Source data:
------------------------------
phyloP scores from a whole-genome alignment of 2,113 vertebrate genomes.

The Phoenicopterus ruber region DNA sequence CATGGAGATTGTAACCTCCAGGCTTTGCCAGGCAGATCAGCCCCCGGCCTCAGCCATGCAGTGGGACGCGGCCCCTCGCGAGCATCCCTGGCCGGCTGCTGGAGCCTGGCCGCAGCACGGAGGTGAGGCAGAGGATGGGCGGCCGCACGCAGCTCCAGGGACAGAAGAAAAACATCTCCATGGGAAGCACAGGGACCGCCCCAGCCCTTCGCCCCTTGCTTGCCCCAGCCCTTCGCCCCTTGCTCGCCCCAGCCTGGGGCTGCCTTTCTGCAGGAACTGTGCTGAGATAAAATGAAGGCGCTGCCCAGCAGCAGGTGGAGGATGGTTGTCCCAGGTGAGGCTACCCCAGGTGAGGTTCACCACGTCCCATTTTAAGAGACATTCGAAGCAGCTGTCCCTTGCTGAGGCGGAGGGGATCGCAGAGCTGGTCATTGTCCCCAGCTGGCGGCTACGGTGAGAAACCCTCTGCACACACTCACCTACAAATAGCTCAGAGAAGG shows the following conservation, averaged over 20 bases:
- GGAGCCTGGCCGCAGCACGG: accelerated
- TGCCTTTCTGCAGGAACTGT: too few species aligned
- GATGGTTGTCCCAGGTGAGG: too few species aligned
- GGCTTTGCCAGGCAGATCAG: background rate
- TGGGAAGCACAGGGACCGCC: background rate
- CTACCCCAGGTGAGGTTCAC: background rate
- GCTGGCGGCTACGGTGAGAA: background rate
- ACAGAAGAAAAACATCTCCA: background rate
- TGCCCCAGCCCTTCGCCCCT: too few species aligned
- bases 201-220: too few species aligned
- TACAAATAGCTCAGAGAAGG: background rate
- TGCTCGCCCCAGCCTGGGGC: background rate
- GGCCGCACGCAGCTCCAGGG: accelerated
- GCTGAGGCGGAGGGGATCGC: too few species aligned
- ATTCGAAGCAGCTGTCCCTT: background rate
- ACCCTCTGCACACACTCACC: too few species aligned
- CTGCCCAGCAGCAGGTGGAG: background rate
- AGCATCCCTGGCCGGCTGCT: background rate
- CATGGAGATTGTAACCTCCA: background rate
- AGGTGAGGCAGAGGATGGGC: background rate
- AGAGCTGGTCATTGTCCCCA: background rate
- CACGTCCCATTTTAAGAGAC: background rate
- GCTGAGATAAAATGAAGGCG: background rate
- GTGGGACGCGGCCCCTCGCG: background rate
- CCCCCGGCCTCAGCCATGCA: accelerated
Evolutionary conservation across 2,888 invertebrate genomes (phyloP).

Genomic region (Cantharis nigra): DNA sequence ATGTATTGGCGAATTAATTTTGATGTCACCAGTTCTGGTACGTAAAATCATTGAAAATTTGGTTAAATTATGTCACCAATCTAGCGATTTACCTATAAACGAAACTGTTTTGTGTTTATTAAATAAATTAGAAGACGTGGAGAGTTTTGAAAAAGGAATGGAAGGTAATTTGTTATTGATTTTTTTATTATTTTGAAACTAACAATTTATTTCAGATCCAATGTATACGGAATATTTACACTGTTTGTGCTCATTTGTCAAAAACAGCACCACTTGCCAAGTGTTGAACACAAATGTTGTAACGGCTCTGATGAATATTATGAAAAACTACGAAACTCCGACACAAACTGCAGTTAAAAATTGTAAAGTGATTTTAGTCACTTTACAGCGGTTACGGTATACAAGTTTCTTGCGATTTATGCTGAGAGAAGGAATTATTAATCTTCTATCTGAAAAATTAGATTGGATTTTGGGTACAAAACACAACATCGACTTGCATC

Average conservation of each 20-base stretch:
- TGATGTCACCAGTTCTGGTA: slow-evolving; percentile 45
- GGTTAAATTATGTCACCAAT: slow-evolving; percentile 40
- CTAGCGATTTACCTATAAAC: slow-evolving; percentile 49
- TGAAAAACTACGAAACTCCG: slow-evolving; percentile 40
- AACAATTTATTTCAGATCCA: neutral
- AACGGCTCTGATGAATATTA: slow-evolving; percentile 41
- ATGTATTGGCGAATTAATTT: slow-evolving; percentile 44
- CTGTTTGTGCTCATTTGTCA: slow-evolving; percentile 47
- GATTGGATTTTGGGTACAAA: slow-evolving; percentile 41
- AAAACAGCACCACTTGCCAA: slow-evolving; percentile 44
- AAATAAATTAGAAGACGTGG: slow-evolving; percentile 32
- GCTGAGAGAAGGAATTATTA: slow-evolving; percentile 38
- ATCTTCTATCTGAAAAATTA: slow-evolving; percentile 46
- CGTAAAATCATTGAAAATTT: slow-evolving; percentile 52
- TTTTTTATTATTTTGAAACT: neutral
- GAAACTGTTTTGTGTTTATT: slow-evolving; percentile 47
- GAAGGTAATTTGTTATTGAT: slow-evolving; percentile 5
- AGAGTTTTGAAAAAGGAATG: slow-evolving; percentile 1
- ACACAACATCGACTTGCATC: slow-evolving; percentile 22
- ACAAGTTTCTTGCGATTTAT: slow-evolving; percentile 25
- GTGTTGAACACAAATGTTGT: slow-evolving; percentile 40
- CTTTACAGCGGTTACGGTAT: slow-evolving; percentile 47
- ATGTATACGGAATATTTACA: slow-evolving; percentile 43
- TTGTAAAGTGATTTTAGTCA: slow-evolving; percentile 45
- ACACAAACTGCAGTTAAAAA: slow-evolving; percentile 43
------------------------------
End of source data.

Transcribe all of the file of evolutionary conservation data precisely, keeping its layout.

phyloP scores from a whole-genome alignment of 2,113 vertebrate genomes.

The Phoenicopterus ruber region DNA sequence CATGGAGATTGTAACCTCCAGGCTTTGCCAGGCAGATCAGCCCCCGGCCTCAGCCATGCAGTGGGACGCGGCCCCTCGCGAGCATCCCTGGCCGGCTGCTGGAGCCTGGCCGCAGCACGGAGGTGAGGCAGAGGATGGGCGGCCGCACGCAGCTCCAGGGACAGAAGAAAAACATCTCCATGGGAAGCACAGGGACCGCCCCAGCCCTTCGCCCCTTGCTTGCCCCAGCCCTTCGCCCCTTGCTCGCCCCAGCCTGGGGCTGCCTTTCTGCAGGAACTGTGCTGAGATAAAATGAAGGCGCTGCCCAGCAGCAGGTGGAGGATGGTTGTCCCAGGTGAGGCTACCCCAGGTGAGGTTCACCACGTCCCATTTTAAGAGACATTCGAAGCAGCTGTCCCTTGCTGAGGCGGAGGGGATCGCAGAGCTGGTCATTGTCCCCAGCTGGCGGCTACGGTGAGAAACCCTCTGCACACACTCACCTACAAATAGCTCAGAGAAGG shows the following conservation, averaged over 20 bases:
- GGAGCCTGGCCGCAGCACGG: accelerated
- TGCCTTTCTGCAGGAACTGT: too few species aligned
- GATGGTTGTCCCAGGTGAGG: too few species aligned
- GGCTTTGCCAGGCAGATCAG: background rate
- TGGGAAGCACAGGGACCGCC: background rate
- CTACCCCAGGTGAGGTTCAC: background rate
- GCTGGCGGCTACGGTGAGAA: background rate
- ACAGAAGAAAAACATCTCCA: background rate
- TGCCCCAGCCCTTCGCCCCT: too few species aligned
- bases 201-220: too few species aligned
- TACAAATAGCTCAGAGAAGG: background rate
- TGCTCGCCCCAGCCTGGGGC: background rate
- GGCCGCACGCAGCTCCAGGG: accelerated
- GCTGAGGCGGAGGGGATCGC: too few species aligned
- ATTCGAAGCAGCTGTCCCTT: background rate
- ACCCTCTGCACACACTCACC: too few species aligned
- CTGCCCAGCAGCAGGTGGAG: background rate
- AGCATCCCTGGCCGGCTGCT: background rate
- CATGGAGATTGTAACCTCCA: background rate
- AGGTGAGGCAGAGGATGGGC: background rate
- AGAGCTGGTCATTGTCCCCA: background rate
- CACGTCCCATTTTAAGAGAC: background rate
- GCTGAGATAAAATGAAGGCG: background rate
- GTGGGACGCGGCCCCTCGCG: background rate
- CCCCCGGCCTCAGCCATGCA: accelerated
Evolutionary conservation across 2,888 invertebrate genomes (phyloP).

Genomic region (Cantharis nigra): DNA sequence ATGTATTGGCGAATTAATTTTGATGTCACCAGTTCTGGTACGTAAAATCATTGAAAATTTGGTTAAATTATGTCACCAATCTAGCGATTTACCTATAAACGAAACTGTTTTGTGTTTATTAAATAAATTAGAAGACGTGGAGAGTTTTGAAAAAGGAATGGAAGGTAATTTGTTATTGATTTTTTTATTATTTTGAAACTAACAATTTATTTCAGATCCAATGTATACGGAATATTTACACTGTTTGTGCTCATTTGTCAAAAACAGCACCACTTGCCAAGTGTTGAACACAAATGTTGTAACGGCTCTGATGAATATTATGAAAAACTACGAAACTCCGACACAAACTGCAGTTAAAAATTGTAAAGTGATTTTAGTCACTTTACAGCGGTTACGGTATACAAGTTTCTTGCGATTTATGCTGAGAGAAGGAATTATTAATCTTCTATCTGAAAAATTAGATTGGATTTTGGGTACAAAACACAACATCGACTTGCATC

Average conservation of each 20-base stretch:
- TGATGTCACCAGTTCTGGTA: slow-evolving; percentile 45
- GGTTAAATTATGTCACCAAT: slow-evolving; percentile 40
- CTAGCGATTTACCTATAAAC: slow-evolving; percentile 49
- TGAAAAACTACGAAACTCCG: slow-evolving; percentile 40
- AACAATTTATTTCAGATCCA: neutral
- AACGGCTCTGATGAATATTA: slow-evolving; percentile 41
- ATGTATTGGCGAATTAATTT: slow-evolving; percentile 44
- CTGTTTGTGCTCATTTGTCA: slow-evolving; percentile 47
- GATTGGATTTTGGGTACAAA: slow-evolving; percentile 41
- AAAACAGCACCACTTGCCAA: slow-evolving; percentile 44
- AAATAAATTAGAAGACGTGG: slow-evolving; percentile 32
- GCTGAGAGAAGGAATTATTA: slow-evolving; percentile 38
- ATCTTCTATCTGAAAAATTA: slow-evolving; percentile 46
- CGTAAAATCATTGAAAATTT: slow-evolving; percentile 52
- TTTTTTATTATTTTGAAACT: neutral
- GAAACTGTTTTGTGTTTATT: slow-evolving; percentile 47
- GAAGGTAATTTGTTATTGAT: slow-evolving; percentile 5
- AGAGTTTTGAAAAAGGAATG: slow-evolving; percentile 1
- ACACAACATCGACTTGCATC: slow-evolving; percentile 22
- ACAAGTTTCTTGCGATTTAT: slow-evolving; percentile 25
- GTGTTGAACACAAATGTTGT: slow-evolving; percentile 40
- CTTTACAGCGGTTACGGTAT: slow-evolving; percentile 47
- ATGTATACGGAATATTTACA: slow-evolving; percentile 43
- TTGTAAAGTGATTTTAGTCA: slow-evolving; percentile 45
- ACACAAACTGCAGTTAAAAA: slow-evolving; percentile 43